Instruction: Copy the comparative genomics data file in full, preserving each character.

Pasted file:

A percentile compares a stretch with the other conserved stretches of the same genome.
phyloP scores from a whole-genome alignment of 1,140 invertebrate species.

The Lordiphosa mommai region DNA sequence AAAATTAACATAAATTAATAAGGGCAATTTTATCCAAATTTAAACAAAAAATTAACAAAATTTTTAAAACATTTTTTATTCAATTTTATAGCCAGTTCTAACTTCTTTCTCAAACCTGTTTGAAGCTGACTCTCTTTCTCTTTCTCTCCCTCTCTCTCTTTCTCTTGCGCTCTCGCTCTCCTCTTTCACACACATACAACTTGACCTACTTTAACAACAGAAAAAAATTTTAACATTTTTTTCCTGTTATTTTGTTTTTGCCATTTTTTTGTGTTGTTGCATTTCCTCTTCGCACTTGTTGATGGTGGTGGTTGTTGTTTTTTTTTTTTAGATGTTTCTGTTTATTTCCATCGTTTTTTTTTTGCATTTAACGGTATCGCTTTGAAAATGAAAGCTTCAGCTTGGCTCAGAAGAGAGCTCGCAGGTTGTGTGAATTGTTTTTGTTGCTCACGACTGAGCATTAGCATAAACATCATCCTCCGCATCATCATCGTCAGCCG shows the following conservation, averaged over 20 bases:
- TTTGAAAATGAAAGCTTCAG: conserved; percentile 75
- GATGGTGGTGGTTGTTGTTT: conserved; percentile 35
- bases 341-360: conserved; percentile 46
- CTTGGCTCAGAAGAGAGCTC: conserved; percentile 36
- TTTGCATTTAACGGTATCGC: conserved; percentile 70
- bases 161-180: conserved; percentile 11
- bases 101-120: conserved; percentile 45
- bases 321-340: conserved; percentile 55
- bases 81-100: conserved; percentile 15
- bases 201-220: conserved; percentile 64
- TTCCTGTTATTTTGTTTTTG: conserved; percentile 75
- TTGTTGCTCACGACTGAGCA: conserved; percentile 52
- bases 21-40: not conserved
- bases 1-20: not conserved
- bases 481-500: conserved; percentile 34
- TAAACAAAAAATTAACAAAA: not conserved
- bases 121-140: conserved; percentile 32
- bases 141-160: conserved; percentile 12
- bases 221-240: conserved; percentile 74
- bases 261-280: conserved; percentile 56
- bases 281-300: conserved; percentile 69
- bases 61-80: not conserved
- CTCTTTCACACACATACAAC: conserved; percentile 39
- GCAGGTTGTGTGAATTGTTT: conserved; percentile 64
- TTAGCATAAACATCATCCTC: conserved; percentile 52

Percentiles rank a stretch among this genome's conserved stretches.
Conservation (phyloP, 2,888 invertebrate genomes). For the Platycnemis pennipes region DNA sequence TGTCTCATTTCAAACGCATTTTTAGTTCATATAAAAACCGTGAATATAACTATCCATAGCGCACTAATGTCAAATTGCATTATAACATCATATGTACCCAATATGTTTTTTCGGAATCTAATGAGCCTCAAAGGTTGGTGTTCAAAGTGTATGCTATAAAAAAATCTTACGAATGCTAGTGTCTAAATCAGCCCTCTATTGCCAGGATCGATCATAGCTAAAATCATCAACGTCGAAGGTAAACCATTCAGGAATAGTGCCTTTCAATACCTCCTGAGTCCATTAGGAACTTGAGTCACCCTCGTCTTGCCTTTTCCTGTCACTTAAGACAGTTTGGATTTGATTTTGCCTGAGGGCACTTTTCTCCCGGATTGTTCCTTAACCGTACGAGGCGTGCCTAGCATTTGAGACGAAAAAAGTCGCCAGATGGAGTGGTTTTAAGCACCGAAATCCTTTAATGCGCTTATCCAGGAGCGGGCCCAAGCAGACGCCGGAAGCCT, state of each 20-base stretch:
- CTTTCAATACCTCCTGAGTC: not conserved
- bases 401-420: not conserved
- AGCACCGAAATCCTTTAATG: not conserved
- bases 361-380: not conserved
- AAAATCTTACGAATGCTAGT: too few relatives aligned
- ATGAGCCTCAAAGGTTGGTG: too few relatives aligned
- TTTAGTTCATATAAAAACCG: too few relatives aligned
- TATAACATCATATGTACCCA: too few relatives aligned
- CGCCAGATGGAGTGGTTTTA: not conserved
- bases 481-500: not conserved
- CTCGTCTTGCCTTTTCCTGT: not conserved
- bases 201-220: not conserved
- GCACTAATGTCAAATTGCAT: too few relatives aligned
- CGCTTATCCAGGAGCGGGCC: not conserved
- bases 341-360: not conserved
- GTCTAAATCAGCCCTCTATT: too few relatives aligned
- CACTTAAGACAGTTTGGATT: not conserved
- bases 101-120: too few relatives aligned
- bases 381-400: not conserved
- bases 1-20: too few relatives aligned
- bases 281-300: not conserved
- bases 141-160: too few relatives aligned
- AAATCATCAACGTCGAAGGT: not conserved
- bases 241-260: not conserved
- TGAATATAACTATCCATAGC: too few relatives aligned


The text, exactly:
A percentile compares a stretch with the other conserved stretches of the same genome.
phyloP scores from a whole-genome alignment of 1,140 invertebrate species.

The Lordiphosa mommai region DNA sequence AAAATTAACATAAATTAATAAGGGCAATTTTATCCAAATTTAAACAAAAAATTAACAAAATTTTTAAAACATTTTTTATTCAATTTTATAGCCAGTTCTAACTTCTTTCTCAAACCTGTTTGAAGCTGACTCTCTTTCTCTTTCTCTCCCTCTCTCTCTTTCTCTTGCGCTCTCGCTCTCCTCTTTCACACACATACAACTTGACCTACTTTAACAACAGAAAAAAATTTTAACATTTTTTTCCTGTTATTTTGTTTTTGCCATTTTTTTGTGTTGTTGCATTTCCTCTTCGCACTTGTTGATGGTGGTGGTTGTTGTTTTTTTTTTTTAGATGTTTCTGTTTATTTCCATCGTTTTTTTTTTGCATTTAACGGTATCGCTTTGAAAATGAAAGCTTCAGCTTGGCTCAGAAGAGAGCTCGCAGGTTGTGTGAATTGTTTTTGTTGCTCACGACTGAGCATTAGCATAAACATCATCCTCCGCATCATCATCGTCAGCCG shows the following conservation, averaged over 20 bases:
- TTTGAAAATGAAAGCTTCAG: conserved; percentile 75
- GATGGTGGTGGTTGTTGTTT: conserved; percentile 35
- bases 341-360: conserved; percentile 46
- CTTGGCTCAGAAGAGAGCTC: conserved; percentile 36
- TTTGCATTTAACGGTATCGC: conserved; percentile 70
- bases 161-180: conserved; percentile 11
- bases 101-120: conserved; percentile 45
- bases 321-340: conserved; percentile 55
- bases 81-100: conserved; percentile 15
- bases 201-220: conserved; percentile 64
- TTCCTGTTATTTTGTTTTTG: conserved; percentile 75
- TTGTTGCTCACGACTGAGCA: conserved; percentile 52
- bases 21-40: not conserved
- bases 1-20: not conserved
- bases 481-500: conserved; percentile 34
- TAAACAAAAAATTAACAAAA: not conserved
- bases 121-140: conserved; percentile 32
- bases 141-160: conserved; percentile 12
- bases 221-240: conserved; percentile 74
- bases 261-280: conserved; percentile 56
- bases 281-300: conserved; percentile 69
- bases 61-80: not conserved
- CTCTTTCACACACATACAAC: conserved; percentile 39
- GCAGGTTGTGTGAATTGTTT: conserved; percentile 64
- TTAGCATAAACATCATCCTC: conserved; percentile 52

Percentiles rank a stretch among this genome's conserved stretches.
Conservation (phyloP, 2,888 invertebrate genomes). For the Platycnemis pennipes region DNA sequence TGTCTCATTTCAAACGCATTTTTAGTTCATATAAAAACCGTGAATATAACTATCCATAGCGCACTAATGTCAAATTGCATTATAACATCATATGTACCCAATATGTTTTTTCGGAATCTAATGAGCCTCAAAGGTTGGTGTTCAAAGTGTATGCTATAAAAAAATCTTACGAATGCTAGTGTCTAAATCAGCCCTCTATTGCCAGGATCGATCATAGCTAAAATCATCAACGTCGAAGGTAAACCATTCAGGAATAGTGCCTTTCAATACCTCCTGAGTCCATTAGGAACTTGAGTCACCCTCGTCTTGCCTTTTCCTGTCACTTAAGACAGTTTGGATTTGATTTTGCCTGAGGGCACTTTTCTCCCGGATTGTTCCTTAACCGTACGAGGCGTGCCTAGCATTTGAGACGAAAAAAGTCGCCAGATGGAGTGGTTTTAAGCACCGAAATCCTTTAATGCGCTTATCCAGGAGCGGGCCCAAGCAGACGCCGGAAGCCT, state of each 20-base stretch:
- CTTTCAATACCTCCTGAGTC: not conserved
- bases 401-420: not conserved
- AGCACCGAAATCCTTTAATG: not conserved
- bases 361-380: not conserved
- AAAATCTTACGAATGCTAGT: too few relatives aligned
- ATGAGCCTCAAAGGTTGGTG: too few relatives aligned
- TTTAGTTCATATAAAAACCG: too few relatives aligned
- TATAACATCATATGTACCCA: too few relatives aligned
- CGCCAGATGGAGTGGTTTTA: not conserved
- bases 481-500: not conserved
- CTCGTCTTGCCTTTTCCTGT: not conserved
- bases 201-220: not conserved
- GCACTAATGTCAAATTGCAT: too few relatives aligned
- CGCTTATCCAGGAGCGGGCC: not conserved
- bases 341-360: not conserved
- GTCTAAATCAGCCCTCTATT: too few relatives aligned
- CACTTAAGACAGTTTGGATT: not conserved
- bases 101-120: too few relatives aligned
- bases 381-400: not conserved
- bases 1-20: too few relatives aligned
- bases 281-300: not conserved
- bases 141-160: too few relatives aligned
- AAATCATCAACGTCGAAGGT: not conserved
- bases 241-260: not conserved
- TGAATATAACTATCCATAGC: too few relatives aligned